Most amazing handstand (nothing to do
with sailing): James Sellars

Under 12: Hamish Wiltshire

First Girl: Natalie Gray

What the Kids said:

“I love the fact that when I capsize I can easily turn the boat over and keep sailing without having to bail at all.”

“The un-regatta was really fun. Max, Hamish and me watched the skiff movie… it was cool.”

“The regatta was very fun and if you run another one I would certainly come.”

What the Parents said:

“Our daughters are always keen to get on the water in their BICs and have alot of fun.The fact that they are independent when it comes to handling the boat from the shore and out on the water is a great bonus to parents from a non-sailing background!”

“As parents we love that our kids are out in the fresh air, being physically active, learning new skills, making friends, all while having fun. Do we need any more positives???”

“The boys are ecstatic about the weekend and their new boats. Hopefully we will be on the water this weekend for a lot more fun.”

The Future for O'pen BICs

Launched in France in September 2006 the O'pen BIC Class was formally recognized by ISAF in 2007 as an exciting junior single-handed class that has been well received in Europe and is now rapidly expanding all over the world.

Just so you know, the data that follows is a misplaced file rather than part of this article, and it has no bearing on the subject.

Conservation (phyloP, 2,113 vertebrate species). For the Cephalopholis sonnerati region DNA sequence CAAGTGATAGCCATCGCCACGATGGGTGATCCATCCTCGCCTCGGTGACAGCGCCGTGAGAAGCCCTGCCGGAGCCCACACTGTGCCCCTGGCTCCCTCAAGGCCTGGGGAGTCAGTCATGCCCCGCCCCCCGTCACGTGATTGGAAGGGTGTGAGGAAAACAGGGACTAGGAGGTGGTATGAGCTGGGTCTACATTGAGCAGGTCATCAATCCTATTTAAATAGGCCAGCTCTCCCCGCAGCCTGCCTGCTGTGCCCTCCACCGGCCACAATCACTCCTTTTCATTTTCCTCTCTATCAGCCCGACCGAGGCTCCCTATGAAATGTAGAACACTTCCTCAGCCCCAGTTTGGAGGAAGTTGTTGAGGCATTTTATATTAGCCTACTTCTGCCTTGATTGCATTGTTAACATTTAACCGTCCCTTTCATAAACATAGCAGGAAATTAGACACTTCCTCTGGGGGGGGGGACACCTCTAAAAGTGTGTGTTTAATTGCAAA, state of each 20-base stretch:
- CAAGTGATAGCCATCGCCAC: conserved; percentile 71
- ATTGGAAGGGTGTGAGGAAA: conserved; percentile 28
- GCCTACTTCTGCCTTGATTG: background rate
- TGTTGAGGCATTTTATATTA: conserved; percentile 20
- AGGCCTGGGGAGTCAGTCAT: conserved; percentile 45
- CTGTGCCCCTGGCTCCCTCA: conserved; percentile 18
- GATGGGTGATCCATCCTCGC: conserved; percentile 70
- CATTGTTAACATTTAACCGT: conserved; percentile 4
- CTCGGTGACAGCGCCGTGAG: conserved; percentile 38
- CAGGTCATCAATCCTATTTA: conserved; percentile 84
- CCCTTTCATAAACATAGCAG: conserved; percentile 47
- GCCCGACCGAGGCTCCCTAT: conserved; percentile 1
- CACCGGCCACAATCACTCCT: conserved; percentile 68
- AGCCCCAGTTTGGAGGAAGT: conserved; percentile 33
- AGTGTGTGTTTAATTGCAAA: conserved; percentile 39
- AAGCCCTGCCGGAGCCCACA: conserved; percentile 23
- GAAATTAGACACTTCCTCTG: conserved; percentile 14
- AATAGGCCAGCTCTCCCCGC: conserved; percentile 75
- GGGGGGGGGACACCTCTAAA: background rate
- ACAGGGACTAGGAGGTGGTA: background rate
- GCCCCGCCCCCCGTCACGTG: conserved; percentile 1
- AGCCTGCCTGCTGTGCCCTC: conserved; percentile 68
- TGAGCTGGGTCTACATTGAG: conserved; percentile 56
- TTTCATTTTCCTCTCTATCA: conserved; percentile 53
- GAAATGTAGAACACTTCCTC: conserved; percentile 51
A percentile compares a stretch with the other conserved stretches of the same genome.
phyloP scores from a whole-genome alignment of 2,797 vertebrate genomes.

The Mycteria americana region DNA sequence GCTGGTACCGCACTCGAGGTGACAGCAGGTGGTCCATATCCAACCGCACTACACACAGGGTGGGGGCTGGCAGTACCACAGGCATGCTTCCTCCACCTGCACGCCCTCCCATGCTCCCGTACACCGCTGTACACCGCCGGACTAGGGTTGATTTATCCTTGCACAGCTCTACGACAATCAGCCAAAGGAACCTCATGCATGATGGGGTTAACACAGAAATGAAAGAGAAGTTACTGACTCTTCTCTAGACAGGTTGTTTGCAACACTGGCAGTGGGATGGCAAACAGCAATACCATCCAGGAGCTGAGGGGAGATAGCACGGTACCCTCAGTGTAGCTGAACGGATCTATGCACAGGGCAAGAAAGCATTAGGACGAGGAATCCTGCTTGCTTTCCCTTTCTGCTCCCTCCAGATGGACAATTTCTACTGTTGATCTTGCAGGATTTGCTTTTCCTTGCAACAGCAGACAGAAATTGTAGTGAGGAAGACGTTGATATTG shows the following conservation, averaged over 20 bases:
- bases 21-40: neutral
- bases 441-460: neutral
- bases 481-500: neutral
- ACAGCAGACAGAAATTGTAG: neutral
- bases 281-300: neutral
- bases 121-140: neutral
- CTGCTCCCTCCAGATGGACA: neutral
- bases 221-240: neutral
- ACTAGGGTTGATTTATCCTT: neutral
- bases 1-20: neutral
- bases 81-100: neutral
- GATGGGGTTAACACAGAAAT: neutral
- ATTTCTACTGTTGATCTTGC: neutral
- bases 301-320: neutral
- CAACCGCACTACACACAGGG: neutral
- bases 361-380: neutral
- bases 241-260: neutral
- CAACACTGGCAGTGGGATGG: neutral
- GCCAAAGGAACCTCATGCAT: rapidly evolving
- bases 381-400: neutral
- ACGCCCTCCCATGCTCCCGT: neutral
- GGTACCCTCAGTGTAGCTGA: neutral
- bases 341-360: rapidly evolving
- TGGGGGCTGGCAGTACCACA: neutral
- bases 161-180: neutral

A modern, fast-planing 45kg hull measuring 2.75 metres in length is based on the Open 60 design of a totally open self-draining stern with similarities to a Laser. The rig includes a fully-battened 4.5m² mono-film sail with mast pocket, similar to that of a windsurfing board. Rigged on an epoxy mast, the sail has been designed with an open leech to give sailors maximum control and performance in windy conditions. The boat is beautifully finished and fitted out with state-of-the-art Ronstan gear. The class targets kids in the 10 to 16 year age bracket with the sailor's maximum ideal weight being 65 kgs.

Tinaroo Sailing Club is the first club in Australia to adopt the concept of the O'pen BIC. The future looks bright with clubs in Western Australia, South Australia and Tasmania all showing interest in the class.

The 2008 World Titles were held in Brittany, France. The regatta attracted 65 competitors from 8 countries. The 2009 World Championships were held at the end of July in Medemblik, Holland and attracted 71 competitors. For further information on the O'pen BIC contact Bevan McKavanagh Ph: 0404045774 or visit the Class Association website at: http://www.class.openbic.com

CREDIT: Peter MacGregor is the Club Commodore at Tinaroo Sailing Club in Far North Queensland. He learned to sail in a Manly Junior at Avalon Sailing Club and has now been racing small boats for over 40 years. He believes that sailing needs to evolve with the times and is very excited about being involved in Tinaroo Sailing Club's “move into the 21st Century”.